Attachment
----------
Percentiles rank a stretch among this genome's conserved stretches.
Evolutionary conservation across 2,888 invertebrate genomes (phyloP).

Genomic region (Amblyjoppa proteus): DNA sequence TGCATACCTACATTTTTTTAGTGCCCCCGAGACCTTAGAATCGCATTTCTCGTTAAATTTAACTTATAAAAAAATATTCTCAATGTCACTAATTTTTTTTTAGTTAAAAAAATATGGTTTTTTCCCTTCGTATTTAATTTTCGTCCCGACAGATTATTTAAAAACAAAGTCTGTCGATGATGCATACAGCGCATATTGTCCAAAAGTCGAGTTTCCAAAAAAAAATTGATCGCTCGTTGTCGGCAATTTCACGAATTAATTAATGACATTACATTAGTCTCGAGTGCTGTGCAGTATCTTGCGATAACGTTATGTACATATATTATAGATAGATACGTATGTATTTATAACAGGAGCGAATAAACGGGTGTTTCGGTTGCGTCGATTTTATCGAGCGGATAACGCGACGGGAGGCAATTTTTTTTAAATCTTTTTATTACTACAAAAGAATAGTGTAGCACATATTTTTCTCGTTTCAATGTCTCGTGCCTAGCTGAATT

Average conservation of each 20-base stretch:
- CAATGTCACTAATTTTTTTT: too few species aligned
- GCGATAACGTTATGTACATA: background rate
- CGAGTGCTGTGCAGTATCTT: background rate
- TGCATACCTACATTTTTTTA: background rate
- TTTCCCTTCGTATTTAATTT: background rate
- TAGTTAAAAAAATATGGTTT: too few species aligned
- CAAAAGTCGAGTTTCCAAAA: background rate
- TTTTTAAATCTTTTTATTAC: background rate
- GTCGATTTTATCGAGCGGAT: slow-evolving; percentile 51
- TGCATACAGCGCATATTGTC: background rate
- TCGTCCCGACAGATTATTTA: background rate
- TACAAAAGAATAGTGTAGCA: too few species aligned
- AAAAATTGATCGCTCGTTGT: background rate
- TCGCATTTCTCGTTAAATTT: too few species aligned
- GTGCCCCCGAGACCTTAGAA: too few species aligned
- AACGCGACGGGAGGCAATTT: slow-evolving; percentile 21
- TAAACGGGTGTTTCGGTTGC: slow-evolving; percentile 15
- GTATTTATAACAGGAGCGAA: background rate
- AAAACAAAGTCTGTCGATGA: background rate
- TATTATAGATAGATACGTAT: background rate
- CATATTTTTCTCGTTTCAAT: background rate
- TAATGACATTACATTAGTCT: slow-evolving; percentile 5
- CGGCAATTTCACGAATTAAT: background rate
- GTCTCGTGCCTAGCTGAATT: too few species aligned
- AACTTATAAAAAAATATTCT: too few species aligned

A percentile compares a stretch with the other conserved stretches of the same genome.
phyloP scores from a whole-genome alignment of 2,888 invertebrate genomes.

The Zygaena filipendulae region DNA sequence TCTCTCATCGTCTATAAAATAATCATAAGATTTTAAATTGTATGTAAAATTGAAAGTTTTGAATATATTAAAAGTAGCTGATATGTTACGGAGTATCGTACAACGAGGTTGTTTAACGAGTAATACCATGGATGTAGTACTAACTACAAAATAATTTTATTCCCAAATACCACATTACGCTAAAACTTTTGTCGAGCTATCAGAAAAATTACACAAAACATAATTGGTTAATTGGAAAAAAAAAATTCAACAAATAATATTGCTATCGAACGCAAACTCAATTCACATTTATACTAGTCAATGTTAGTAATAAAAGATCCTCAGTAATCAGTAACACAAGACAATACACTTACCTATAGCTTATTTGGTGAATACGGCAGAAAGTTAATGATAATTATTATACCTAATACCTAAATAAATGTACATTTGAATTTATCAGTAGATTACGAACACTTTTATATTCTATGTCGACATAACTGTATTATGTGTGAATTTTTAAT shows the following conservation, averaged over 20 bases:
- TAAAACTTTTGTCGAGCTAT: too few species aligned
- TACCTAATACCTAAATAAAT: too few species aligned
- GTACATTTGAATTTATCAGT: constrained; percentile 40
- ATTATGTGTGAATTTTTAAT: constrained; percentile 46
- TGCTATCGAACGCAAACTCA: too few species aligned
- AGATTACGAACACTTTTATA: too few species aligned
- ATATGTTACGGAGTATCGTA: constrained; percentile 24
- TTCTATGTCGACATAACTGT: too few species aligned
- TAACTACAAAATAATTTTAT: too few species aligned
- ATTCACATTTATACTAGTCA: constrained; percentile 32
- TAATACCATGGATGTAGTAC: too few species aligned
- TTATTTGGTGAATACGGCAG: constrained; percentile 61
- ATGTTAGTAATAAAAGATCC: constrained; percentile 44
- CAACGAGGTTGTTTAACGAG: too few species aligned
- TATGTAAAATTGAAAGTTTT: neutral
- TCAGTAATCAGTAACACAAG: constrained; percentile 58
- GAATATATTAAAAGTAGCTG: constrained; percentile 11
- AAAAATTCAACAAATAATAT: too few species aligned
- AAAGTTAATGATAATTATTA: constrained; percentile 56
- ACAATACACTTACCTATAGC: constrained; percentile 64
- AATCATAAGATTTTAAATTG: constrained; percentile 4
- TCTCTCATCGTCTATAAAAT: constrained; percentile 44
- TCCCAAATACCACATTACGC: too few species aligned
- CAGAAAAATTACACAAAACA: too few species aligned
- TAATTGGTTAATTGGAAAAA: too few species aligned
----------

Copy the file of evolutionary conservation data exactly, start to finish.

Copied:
Percentiles rank a stretch among this genome's conserved stretches.
Evolutionary conservation across 2,888 invertebrate genomes (phyloP).

Genomic region (Amblyjoppa proteus): DNA sequence TGCATACCTACATTTTTTTAGTGCCCCCGAGACCTTAGAATCGCATTTCTCGTTAAATTTAACTTATAAAAAAATATTCTCAATGTCACTAATTTTTTTTTAGTTAAAAAAATATGGTTTTTTCCCTTCGTATTTAATTTTCGTCCCGACAGATTATTTAAAAACAAAGTCTGTCGATGATGCATACAGCGCATATTGTCCAAAAGTCGAGTTTCCAAAAAAAAATTGATCGCTCGTTGTCGGCAATTTCACGAATTAATTAATGACATTACATTAGTCTCGAGTGCTGTGCAGTATCTTGCGATAACGTTATGTACATATATTATAGATAGATACGTATGTATTTATAACAGGAGCGAATAAACGGGTGTTTCGGTTGCGTCGATTTTATCGAGCGGATAACGCGACGGGAGGCAATTTTTTTTAAATCTTTTTATTACTACAAAAGAATAGTGTAGCACATATTTTTCTCGTTTCAATGTCTCGTGCCTAGCTGAATT

Average conservation of each 20-base stretch:
- CAATGTCACTAATTTTTTTT: too few species aligned
- GCGATAACGTTATGTACATA: background rate
- CGAGTGCTGTGCAGTATCTT: background rate
- TGCATACCTACATTTTTTTA: background rate
- TTTCCCTTCGTATTTAATTT: background rate
- TAGTTAAAAAAATATGGTTT: too few species aligned
- CAAAAGTCGAGTTTCCAAAA: background rate
- TTTTTAAATCTTTTTATTAC: background rate
- GTCGATTTTATCGAGCGGAT: slow-evolving; percentile 51
- TGCATACAGCGCATATTGTC: background rate
- TCGTCCCGACAGATTATTTA: background rate
- TACAAAAGAATAGTGTAGCA: too few species aligned
- AAAAATTGATCGCTCGTTGT: background rate
- TCGCATTTCTCGTTAAATTT: too few species aligned
- GTGCCCCCGAGACCTTAGAA: too few species aligned
- AACGCGACGGGAGGCAATTT: slow-evolving; percentile 21
- TAAACGGGTGTTTCGGTTGC: slow-evolving; percentile 15
- GTATTTATAACAGGAGCGAA: background rate
- AAAACAAAGTCTGTCGATGA: background rate
- TATTATAGATAGATACGTAT: background rate
- CATATTTTTCTCGTTTCAAT: background rate
- TAATGACATTACATTAGTCT: slow-evolving; percentile 5
- CGGCAATTTCACGAATTAAT: background rate
- GTCTCGTGCCTAGCTGAATT: too few species aligned
- AACTTATAAAAAAATATTCT: too few species aligned

A percentile compares a stretch with the other conserved stretches of the same genome.
phyloP scores from a whole-genome alignment of 2,888 invertebrate genomes.

The Zygaena filipendulae region DNA sequence TCTCTCATCGTCTATAAAATAATCATAAGATTTTAAATTGTATGTAAAATTGAAAGTTTTGAATATATTAAAAGTAGCTGATATGTTACGGAGTATCGTACAACGAGGTTGTTTAACGAGTAATACCATGGATGTAGTACTAACTACAAAATAATTTTATTCCCAAATACCACATTACGCTAAAACTTTTGTCGAGCTATCAGAAAAATTACACAAAACATAATTGGTTAATTGGAAAAAAAAAATTCAACAAATAATATTGCTATCGAACGCAAACTCAATTCACATTTATACTAGTCAATGTTAGTAATAAAAGATCCTCAGTAATCAGTAACACAAGACAATACACTTACCTATAGCTTATTTGGTGAATACGGCAGAAAGTTAATGATAATTATTATACCTAATACCTAAATAAATGTACATTTGAATTTATCAGTAGATTACGAACACTTTTATATTCTATGTCGACATAACTGTATTATGTGTGAATTTTTAAT shows the following conservation, averaged over 20 bases:
- TAAAACTTTTGTCGAGCTAT: too few species aligned
- TACCTAATACCTAAATAAAT: too few species aligned
- GTACATTTGAATTTATCAGT: constrained; percentile 40
- ATTATGTGTGAATTTTTAAT: constrained; percentile 46
- TGCTATCGAACGCAAACTCA: too few species aligned
- AGATTACGAACACTTTTATA: too few species aligned
- ATATGTTACGGAGTATCGTA: constrained; percentile 24
- TTCTATGTCGACATAACTGT: too few species aligned
- TAACTACAAAATAATTTTAT: too few species aligned
- ATTCACATTTATACTAGTCA: constrained; percentile 32
- TAATACCATGGATGTAGTAC: too few species aligned
- TTATTTGGTGAATACGGCAG: constrained; percentile 61
- ATGTTAGTAATAAAAGATCC: constrained; percentile 44
- CAACGAGGTTGTTTAACGAG: too few species aligned
- TATGTAAAATTGAAAGTTTT: neutral
- TCAGTAATCAGTAACACAAG: constrained; percentile 58
- GAATATATTAAAAGTAGCTG: constrained; percentile 11
- AAAAATTCAACAAATAATAT: too few species aligned
- AAAGTTAATGATAATTATTA: constrained; percentile 56
- ACAATACACTTACCTATAGC: constrained; percentile 64
- AATCATAAGATTTTAAATTG: constrained; percentile 4
- TCTCTCATCGTCTATAAAAT: constrained; percentile 44
- TCCCAAATACCACATTACGC: too few species aligned
- CAGAAAAATTACACAAAACA: too few species aligned
- TAATTGGTTAATTGGAAAAA: too few species aligned